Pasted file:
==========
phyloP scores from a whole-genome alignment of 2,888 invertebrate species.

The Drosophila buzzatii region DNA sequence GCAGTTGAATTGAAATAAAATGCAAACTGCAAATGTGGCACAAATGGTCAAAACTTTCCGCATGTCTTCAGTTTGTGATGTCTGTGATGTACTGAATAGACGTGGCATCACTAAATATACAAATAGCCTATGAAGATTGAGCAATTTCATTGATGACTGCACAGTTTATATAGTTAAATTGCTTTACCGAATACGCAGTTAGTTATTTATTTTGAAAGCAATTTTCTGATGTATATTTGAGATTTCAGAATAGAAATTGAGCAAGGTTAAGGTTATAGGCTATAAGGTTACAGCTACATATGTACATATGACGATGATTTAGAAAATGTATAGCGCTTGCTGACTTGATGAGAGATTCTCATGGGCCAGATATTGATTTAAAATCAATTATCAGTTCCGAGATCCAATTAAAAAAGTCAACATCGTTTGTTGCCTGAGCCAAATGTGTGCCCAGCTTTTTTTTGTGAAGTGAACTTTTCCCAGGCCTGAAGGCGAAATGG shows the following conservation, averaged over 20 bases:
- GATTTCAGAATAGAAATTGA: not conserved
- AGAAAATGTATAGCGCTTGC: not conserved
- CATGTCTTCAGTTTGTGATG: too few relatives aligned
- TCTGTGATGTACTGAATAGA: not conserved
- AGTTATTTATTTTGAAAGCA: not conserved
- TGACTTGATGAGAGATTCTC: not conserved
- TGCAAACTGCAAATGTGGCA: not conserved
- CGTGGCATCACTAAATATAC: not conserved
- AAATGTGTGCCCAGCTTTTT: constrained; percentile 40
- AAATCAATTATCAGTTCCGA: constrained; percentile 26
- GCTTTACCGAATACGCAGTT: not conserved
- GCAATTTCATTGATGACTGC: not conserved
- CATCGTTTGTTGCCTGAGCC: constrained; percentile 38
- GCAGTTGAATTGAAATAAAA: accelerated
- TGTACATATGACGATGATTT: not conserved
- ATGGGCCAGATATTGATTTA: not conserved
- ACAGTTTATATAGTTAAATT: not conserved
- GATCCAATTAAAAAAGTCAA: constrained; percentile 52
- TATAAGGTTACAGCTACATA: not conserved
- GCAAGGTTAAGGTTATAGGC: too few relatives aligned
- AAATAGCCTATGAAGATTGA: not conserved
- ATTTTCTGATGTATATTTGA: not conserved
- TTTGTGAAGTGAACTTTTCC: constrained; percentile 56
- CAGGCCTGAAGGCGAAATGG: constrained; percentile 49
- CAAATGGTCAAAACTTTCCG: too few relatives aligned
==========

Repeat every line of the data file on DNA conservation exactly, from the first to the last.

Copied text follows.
phyloP scores from a whole-genome alignment of 2,888 invertebrate species.

The Drosophila buzzatii region DNA sequence GCAGTTGAATTGAAATAAAATGCAAACTGCAAATGTGGCACAAATGGTCAAAACTTTCCGCATGTCTTCAGTTTGTGATGTCTGTGATGTACTGAATAGACGTGGCATCACTAAATATACAAATAGCCTATGAAGATTGAGCAATTTCATTGATGACTGCACAGTTTATATAGTTAAATTGCTTTACCGAATACGCAGTTAGTTATTTATTTTGAAAGCAATTTTCTGATGTATATTTGAGATTTCAGAATAGAAATTGAGCAAGGTTAAGGTTATAGGCTATAAGGTTACAGCTACATATGTACATATGACGATGATTTAGAAAATGTATAGCGCTTGCTGACTTGATGAGAGATTCTCATGGGCCAGATATTGATTTAAAATCAATTATCAGTTCCGAGATCCAATTAAAAAAGTCAACATCGTTTGTTGCCTGAGCCAAATGTGTGCCCAGCTTTTTTTTGTGAAGTGAACTTTTCCCAGGCCTGAAGGCGAAATGG shows the following conservation, averaged over 20 bases:
- GATTTCAGAATAGAAATTGA: not conserved
- AGAAAATGTATAGCGCTTGC: not conserved
- CATGTCTTCAGTTTGTGATG: too few relatives aligned
- TCTGTGATGTACTGAATAGA: not conserved
- AGTTATTTATTTTGAAAGCA: not conserved
- TGACTTGATGAGAGATTCTC: not conserved
- TGCAAACTGCAAATGTGGCA: not conserved
- CGTGGCATCACTAAATATAC: not conserved
- AAATGTGTGCCCAGCTTTTT: constrained; percentile 40
- AAATCAATTATCAGTTCCGA: constrained; percentile 26
- GCTTTACCGAATACGCAGTT: not conserved
- GCAATTTCATTGATGACTGC: not conserved
- CATCGTTTGTTGCCTGAGCC: constrained; percentile 38
- GCAGTTGAATTGAAATAAAA: accelerated
- TGTACATATGACGATGATTT: not conserved
- ATGGGCCAGATATTGATTTA: not conserved
- ACAGTTTATATAGTTAAATT: not conserved
- GATCCAATTAAAAAAGTCAA: constrained; percentile 52
- TATAAGGTTACAGCTACATA: not conserved
- GCAAGGTTAAGGTTATAGGC: too few relatives aligned
- AAATAGCCTATGAAGATTGA: not conserved
- ATTTTCTGATGTATATTTGA: not conserved
- TTTGTGAAGTGAACTTTTCC: constrained; percentile 56
- CAGGCCTGAAGGCGAAATGG: constrained; percentile 49
- CAAATGGTCAAAACTTTCCG: too few relatives aligned